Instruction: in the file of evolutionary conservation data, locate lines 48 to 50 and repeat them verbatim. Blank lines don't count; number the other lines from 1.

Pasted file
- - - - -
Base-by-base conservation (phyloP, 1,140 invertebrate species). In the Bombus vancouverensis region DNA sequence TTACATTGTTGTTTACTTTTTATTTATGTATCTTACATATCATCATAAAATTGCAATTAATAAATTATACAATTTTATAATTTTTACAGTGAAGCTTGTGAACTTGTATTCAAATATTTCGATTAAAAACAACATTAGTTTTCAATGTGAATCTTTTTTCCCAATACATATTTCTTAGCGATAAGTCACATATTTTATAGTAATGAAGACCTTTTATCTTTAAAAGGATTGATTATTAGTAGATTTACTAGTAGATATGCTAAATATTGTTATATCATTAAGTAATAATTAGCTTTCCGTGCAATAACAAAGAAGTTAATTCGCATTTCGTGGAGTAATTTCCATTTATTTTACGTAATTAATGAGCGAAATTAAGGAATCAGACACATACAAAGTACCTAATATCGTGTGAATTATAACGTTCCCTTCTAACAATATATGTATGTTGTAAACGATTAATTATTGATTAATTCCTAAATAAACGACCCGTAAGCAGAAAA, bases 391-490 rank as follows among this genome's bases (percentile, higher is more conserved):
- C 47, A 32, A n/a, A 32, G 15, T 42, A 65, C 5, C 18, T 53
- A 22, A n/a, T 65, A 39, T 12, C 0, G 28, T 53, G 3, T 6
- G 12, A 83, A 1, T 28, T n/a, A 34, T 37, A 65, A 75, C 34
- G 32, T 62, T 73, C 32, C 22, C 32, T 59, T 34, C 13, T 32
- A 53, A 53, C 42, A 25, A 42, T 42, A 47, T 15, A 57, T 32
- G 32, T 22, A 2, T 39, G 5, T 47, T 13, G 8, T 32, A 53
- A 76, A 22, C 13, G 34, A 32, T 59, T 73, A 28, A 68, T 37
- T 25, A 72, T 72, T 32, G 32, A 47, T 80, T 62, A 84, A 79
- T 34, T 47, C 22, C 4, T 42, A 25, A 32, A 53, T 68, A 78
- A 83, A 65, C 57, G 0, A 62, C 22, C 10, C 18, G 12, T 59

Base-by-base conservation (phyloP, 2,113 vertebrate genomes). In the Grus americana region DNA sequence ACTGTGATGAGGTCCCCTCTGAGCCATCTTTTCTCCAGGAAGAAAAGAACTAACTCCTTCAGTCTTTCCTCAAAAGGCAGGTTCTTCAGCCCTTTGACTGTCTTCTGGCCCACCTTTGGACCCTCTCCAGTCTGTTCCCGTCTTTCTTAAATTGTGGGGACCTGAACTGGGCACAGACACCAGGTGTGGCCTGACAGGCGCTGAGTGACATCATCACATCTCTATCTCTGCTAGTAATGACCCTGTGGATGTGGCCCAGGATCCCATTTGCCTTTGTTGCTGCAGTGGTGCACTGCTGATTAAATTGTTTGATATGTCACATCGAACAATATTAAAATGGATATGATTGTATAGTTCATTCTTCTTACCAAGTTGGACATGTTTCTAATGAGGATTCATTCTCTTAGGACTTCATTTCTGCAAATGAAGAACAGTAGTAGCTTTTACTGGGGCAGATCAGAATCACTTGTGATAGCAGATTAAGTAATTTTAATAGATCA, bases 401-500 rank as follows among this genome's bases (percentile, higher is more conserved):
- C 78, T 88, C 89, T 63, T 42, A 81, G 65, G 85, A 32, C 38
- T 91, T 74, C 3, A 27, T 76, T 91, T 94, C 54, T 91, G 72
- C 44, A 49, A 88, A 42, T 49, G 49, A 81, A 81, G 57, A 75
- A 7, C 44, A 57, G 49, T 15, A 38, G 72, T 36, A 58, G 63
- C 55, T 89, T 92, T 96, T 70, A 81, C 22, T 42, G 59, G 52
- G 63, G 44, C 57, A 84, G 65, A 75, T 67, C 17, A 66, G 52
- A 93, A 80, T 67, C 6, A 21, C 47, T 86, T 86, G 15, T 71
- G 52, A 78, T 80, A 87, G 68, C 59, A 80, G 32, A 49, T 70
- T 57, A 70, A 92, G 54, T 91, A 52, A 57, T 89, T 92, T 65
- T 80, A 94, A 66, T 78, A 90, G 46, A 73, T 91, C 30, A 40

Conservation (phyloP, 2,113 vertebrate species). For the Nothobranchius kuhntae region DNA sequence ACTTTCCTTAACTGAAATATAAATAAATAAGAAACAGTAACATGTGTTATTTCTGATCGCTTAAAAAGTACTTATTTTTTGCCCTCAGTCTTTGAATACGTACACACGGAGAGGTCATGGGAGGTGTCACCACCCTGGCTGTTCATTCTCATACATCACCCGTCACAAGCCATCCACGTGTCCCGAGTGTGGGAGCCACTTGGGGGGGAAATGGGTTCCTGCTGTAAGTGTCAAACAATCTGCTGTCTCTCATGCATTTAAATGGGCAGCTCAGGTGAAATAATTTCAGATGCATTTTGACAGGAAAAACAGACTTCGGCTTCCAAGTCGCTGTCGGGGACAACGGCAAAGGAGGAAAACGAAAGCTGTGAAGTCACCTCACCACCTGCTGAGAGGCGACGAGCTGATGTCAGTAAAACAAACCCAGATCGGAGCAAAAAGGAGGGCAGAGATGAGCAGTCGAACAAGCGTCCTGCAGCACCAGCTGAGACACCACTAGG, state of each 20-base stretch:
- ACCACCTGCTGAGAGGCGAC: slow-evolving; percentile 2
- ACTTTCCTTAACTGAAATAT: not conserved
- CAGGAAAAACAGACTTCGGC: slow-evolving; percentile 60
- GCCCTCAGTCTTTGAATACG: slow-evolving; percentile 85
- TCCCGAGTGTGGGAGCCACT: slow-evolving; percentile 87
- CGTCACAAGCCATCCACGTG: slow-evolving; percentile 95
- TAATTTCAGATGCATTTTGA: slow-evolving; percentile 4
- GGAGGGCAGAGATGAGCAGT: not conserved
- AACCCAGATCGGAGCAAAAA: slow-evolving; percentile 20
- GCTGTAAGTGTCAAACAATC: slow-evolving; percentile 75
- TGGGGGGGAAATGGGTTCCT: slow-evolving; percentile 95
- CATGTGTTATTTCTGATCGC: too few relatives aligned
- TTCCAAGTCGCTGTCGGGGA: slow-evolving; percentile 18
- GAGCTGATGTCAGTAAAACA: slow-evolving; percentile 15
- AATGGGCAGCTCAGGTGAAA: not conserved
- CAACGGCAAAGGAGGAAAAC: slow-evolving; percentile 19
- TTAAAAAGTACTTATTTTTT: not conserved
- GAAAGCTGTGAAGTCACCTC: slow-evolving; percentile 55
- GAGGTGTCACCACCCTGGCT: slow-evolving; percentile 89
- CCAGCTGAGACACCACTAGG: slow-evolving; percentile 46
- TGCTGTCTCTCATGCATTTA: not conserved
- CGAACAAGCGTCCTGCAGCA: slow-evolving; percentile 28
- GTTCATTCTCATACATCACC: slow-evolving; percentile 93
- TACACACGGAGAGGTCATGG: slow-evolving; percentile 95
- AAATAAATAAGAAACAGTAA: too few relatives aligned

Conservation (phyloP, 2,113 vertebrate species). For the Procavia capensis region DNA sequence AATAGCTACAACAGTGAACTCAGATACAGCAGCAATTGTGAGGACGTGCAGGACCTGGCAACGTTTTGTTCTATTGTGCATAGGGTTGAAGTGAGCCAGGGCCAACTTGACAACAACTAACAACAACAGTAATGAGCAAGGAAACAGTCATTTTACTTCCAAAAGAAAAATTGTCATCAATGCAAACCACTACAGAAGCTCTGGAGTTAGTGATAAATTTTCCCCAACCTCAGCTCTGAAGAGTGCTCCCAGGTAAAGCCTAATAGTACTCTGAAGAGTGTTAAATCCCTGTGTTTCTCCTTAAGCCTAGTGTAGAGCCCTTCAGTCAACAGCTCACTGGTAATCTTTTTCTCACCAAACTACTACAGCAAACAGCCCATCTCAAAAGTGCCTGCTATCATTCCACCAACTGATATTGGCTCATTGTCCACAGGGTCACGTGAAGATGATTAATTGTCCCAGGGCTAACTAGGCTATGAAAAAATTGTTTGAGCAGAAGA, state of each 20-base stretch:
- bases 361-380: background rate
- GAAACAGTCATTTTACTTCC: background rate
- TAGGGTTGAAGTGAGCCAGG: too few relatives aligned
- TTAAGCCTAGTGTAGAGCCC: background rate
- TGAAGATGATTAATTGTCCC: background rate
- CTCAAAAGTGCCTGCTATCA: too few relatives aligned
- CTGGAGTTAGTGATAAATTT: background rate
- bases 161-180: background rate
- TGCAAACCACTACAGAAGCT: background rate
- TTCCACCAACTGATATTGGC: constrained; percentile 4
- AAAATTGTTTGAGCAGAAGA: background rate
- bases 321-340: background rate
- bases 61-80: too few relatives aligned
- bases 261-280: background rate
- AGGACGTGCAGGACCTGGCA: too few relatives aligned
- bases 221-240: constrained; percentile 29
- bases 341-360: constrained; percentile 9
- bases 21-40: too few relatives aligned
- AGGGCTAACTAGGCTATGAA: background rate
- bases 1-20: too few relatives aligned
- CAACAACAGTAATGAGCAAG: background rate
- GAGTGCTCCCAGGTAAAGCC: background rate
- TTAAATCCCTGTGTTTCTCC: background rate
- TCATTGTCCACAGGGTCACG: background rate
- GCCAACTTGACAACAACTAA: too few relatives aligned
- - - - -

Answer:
- AAATAAATAAGAAACAGTAA: too few relatives aligned

Conservation (phyloP, 2,113 vertebrate species). For the Procavia capensis region DNA sequence AATAGCTACAACAGTGAACTCAGATACAGCAGCAATTGTGAGGACGTGCAGGACCTGGCAACGTTTTGTTCTATTGTGCATAGGGTTGAAGTGAGCCAGGGCCAACTTGACAACAACTAACAACAACAGTAATGAGCAAGGAAACAGTCATTTTACTTCCAAAAGAAAAATTGTCATCAATGCAAACCACTACAGAAGCTCTGGAGTTAGTGATAAATTTTCCCCAACCTCAGCTCTGAAGAGTGCTCCCAGGTAAAGCCTAATAGTACTCTGAAGAGTGTTAAATCCCTGTGTTTCTCCTTAAGCCTAGTGTAGAGCCCTTCAGTCAACAGCTCACTGGTAATCTTTTTCTCACCAAACTACTACAGCAAACAGCCCATCTCAAAAGTGCCTGCTATCATTCCACCAACTGATATTGGCTCATTGTCCACAGGGTCACGTGAAGATGATTAATTGTCCCAGGGCTAACTAGGCTATGAAAAAATTGTTTGAGCAGAAGA, state of each 20-base stretch:
- bases 361-380: background rate